These days in the world of social media, it is not uncommon for anybody and everybody to share their lives with friends, family and strangers through the art of photography. Anybody can do it, if you own a mobile phone chances are you are constantly carrying around a camera. Most people chose to use their camera daily, if not multiple times a day, to photograph their lives and uploaded it.
Don’t get me wrong, I am not bashing the sharing of photographs. If you want to upload a photo of your dinner then go ahead. But what I am most intrigued about is another post on Brain Pickings highlighting author Italo Calvino.
What I find interesting is how in 1970 he wrote a short story collection ‘Difficult Loves’ that reflects most accurately how we as a society have become more obsessed with photographs. Below is the quote used by Brain Pickings and I think highlights the point perfectly:
Through the words of one of his characters — a photographer named Antonino — Calvino channels the compulsive nature of our “aesthetic consumerism” and captures our tendency to leave the moment in the act of immortalizing it:
The line between the reality that is photographed because it seems beautiful to us and the reality that seems beautiful because it has been photographed is very narrow… The minute you start saying something, “Ah, how beautiful! We must photograph it!” you are already close to the view of the person who thinks that everything that is not photographed is lost, as if it had never existed, and that therefore, in order really to live, you must photograph as much as you can, and to photograph as much as you can you must either live in the most photographable way possible, or else consider photographable every moment of your life. The first course leads to stupidity; the second to madness.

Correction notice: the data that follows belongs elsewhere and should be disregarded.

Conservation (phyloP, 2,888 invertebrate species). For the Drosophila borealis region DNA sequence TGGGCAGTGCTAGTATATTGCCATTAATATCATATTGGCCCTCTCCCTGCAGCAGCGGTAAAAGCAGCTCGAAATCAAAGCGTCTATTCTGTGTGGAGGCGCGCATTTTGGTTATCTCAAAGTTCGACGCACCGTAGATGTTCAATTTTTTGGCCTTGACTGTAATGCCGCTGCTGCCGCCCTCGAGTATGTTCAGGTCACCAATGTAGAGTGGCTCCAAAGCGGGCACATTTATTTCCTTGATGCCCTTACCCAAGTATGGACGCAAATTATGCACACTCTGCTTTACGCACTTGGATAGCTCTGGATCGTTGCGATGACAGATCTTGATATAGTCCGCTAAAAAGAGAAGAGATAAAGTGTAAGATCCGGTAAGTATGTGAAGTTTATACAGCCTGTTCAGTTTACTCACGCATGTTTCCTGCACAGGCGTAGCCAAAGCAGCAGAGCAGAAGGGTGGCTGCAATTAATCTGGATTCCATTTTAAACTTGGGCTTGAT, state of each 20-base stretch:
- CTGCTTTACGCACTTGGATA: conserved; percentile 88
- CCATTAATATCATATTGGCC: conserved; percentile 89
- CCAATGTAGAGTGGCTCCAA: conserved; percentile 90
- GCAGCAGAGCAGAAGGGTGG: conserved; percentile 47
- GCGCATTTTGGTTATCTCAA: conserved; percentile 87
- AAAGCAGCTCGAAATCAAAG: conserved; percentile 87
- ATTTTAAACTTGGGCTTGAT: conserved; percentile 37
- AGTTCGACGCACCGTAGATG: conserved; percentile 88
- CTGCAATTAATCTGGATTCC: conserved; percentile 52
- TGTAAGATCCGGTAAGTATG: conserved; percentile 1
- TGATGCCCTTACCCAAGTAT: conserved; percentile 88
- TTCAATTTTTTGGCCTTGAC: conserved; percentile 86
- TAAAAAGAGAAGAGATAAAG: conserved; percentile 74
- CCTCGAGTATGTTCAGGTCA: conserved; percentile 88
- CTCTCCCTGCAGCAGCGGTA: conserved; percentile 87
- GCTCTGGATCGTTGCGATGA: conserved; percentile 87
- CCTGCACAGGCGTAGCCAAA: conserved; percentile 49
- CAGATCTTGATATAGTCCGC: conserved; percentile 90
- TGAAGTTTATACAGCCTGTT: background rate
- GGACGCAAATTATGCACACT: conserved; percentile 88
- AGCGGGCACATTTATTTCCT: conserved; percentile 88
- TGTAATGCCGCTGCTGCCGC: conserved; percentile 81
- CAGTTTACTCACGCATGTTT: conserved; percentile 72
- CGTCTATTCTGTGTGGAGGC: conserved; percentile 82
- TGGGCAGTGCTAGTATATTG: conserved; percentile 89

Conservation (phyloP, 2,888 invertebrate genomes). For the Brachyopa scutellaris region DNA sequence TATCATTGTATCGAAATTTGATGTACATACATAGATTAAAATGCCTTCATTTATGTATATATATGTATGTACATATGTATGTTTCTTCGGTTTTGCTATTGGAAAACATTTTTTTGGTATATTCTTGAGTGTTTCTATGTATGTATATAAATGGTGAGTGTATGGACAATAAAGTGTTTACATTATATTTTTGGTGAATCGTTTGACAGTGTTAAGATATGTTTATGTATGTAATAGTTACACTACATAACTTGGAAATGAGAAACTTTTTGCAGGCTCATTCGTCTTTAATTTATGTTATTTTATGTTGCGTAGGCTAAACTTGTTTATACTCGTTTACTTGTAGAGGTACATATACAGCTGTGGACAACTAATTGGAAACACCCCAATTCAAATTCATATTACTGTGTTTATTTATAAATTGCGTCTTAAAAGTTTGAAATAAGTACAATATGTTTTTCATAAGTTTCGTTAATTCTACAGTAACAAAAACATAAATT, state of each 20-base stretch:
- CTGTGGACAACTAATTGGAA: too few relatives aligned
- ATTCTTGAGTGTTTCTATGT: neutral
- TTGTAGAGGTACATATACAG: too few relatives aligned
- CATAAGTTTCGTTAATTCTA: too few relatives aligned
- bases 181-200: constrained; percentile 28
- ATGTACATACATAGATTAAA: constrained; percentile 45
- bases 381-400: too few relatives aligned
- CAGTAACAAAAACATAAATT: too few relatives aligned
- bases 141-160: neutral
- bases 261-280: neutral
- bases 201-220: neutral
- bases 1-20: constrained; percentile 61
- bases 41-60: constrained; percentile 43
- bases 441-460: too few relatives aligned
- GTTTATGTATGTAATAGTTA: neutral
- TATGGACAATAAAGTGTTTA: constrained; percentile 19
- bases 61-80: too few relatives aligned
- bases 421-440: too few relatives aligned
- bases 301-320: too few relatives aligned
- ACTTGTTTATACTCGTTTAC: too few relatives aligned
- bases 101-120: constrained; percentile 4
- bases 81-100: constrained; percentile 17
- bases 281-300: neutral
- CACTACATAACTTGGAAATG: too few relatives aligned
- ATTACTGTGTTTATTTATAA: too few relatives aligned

It is worth reading the whole blog on Brain Pickings as it makes the point better than me and includes other quotes from Calvino.
I think I agree with him. As much as I love photography, I want to appreciate the beauty of the photograph and the subject of the photograph; but have we become so obsessed with photography that we have entered the realms of stupidity and madness?